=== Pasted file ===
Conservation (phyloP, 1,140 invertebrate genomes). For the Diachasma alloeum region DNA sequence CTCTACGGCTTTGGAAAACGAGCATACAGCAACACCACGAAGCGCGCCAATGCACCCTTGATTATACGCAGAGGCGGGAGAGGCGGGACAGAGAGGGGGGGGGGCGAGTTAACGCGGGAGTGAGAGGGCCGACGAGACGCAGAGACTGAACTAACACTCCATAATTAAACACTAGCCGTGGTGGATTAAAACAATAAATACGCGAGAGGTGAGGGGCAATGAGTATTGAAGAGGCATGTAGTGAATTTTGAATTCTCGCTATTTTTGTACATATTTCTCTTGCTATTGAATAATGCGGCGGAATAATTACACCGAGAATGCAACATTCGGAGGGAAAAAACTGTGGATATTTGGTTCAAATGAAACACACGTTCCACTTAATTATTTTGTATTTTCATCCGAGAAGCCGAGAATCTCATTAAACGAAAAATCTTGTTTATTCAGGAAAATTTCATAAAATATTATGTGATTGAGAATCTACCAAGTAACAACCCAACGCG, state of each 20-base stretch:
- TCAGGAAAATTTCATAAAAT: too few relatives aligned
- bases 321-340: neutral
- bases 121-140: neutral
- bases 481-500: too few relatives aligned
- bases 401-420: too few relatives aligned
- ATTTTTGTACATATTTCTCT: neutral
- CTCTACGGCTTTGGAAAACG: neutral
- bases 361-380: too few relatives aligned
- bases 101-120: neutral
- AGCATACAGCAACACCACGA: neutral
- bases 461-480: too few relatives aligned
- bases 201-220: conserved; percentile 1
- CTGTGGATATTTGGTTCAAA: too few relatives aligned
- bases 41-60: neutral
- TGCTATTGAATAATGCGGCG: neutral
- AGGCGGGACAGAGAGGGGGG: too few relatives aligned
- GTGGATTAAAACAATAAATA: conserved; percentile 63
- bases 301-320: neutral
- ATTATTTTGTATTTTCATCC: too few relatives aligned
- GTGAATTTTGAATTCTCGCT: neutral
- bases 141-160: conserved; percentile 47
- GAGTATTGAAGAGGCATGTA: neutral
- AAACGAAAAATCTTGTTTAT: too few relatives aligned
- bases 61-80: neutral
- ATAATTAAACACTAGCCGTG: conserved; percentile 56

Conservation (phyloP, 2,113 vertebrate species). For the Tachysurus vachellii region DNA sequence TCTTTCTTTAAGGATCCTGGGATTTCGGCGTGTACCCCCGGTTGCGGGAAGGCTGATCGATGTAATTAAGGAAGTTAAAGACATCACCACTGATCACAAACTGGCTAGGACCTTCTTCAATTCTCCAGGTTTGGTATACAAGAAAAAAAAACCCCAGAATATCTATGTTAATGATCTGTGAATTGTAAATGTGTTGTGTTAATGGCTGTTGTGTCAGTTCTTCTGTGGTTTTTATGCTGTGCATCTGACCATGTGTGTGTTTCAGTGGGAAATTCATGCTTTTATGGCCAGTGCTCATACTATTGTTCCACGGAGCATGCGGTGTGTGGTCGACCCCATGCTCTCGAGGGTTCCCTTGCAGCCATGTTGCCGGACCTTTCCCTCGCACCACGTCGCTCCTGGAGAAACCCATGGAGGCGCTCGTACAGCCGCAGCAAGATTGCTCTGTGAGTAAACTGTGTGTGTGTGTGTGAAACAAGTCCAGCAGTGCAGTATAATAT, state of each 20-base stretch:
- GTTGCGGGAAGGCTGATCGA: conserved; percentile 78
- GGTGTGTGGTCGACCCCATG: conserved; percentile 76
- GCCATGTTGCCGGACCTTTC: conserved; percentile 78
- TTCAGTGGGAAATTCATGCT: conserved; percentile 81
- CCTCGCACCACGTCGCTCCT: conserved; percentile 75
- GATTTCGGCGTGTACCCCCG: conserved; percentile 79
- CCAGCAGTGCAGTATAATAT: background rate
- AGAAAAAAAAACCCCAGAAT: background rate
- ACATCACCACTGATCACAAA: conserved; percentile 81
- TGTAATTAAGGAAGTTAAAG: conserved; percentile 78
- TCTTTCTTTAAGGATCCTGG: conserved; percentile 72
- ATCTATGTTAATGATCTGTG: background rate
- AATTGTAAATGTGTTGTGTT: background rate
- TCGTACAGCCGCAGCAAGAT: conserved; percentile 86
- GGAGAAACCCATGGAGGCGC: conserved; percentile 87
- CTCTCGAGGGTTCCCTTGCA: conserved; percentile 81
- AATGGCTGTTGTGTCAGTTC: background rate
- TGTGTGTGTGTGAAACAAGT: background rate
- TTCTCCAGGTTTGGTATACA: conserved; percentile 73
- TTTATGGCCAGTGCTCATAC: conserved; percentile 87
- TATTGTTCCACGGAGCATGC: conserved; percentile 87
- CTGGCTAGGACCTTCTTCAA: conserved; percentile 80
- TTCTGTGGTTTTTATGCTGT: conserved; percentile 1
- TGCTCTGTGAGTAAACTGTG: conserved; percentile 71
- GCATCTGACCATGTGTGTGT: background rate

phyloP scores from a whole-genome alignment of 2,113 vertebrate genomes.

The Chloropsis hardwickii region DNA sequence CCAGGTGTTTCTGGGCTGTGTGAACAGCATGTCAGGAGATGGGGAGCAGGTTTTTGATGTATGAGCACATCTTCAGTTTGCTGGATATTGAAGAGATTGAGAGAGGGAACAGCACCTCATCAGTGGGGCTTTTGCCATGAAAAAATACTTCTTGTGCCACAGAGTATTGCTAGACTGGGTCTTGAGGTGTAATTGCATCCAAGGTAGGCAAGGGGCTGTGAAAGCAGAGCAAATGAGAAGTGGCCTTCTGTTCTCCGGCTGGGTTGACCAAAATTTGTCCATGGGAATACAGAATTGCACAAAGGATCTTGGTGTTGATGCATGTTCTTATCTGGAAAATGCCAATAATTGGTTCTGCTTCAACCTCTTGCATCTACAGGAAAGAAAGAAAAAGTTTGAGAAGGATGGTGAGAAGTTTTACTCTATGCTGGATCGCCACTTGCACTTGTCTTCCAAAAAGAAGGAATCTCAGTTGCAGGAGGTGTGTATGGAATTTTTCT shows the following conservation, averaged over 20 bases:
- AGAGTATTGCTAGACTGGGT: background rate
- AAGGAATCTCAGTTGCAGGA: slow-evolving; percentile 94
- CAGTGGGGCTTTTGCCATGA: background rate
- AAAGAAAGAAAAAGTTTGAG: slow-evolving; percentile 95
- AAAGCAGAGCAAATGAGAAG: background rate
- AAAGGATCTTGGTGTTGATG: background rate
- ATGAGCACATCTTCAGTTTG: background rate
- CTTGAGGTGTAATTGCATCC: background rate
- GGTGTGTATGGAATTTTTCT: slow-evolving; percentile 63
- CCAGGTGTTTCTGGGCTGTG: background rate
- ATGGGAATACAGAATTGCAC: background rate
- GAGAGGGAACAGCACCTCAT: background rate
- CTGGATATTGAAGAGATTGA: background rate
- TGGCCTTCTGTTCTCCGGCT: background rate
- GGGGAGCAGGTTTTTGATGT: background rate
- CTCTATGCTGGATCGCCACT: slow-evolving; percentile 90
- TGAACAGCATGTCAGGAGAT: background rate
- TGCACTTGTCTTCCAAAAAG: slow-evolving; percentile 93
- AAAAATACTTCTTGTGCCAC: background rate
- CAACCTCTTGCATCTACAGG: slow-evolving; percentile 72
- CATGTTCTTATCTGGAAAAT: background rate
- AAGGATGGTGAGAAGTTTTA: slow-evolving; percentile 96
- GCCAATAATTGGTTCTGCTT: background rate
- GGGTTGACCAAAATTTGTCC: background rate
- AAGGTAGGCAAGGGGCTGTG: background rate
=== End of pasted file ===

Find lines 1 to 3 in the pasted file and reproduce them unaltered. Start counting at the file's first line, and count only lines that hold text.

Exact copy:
Conservation (phyloP, 1,140 invertebrate genomes). For the Diachasma alloeum region DNA sequence CTCTACGGCTTTGGAAAACGAGCATACAGCAACACCACGAAGCGCGCCAATGCACCCTTGATTATACGCAGAGGCGGGAGAGGCGGGACAGAGAGGGGGGGGGGCGAGTTAACGCGGGAGTGAGAGGGCCGACGAGACGCAGAGACTGAACTAACACTCCATAATTAAACACTAGCCGTGGTGGATTAAAACAATAAATACGCGAGAGGTGAGGGGCAATGAGTATTGAAGAGGCATGTAGTGAATTTTGAATTCTCGCTATTTTTGTACATATTTCTCTTGCTATTGAATAATGCGGCGGAATAATTACACCGAGAATGCAACATTCGGAGGGAAAAAACTGTGGATATTTGGTTCAAATGAAACACACGTTCCACTTAATTATTTTGTATTTTCATCCGAGAAGCCGAGAATCTCATTAAACGAAAAATCTTGTTTATTCAGGAAAATTTCATAAAATATTATGTGATTGAGAATCTACCAAGTAACAACCCAACGCG, state of each 20-base stretch:
- TCAGGAAAATTTCATAAAAT: too few relatives aligned
- bases 321-340: neutral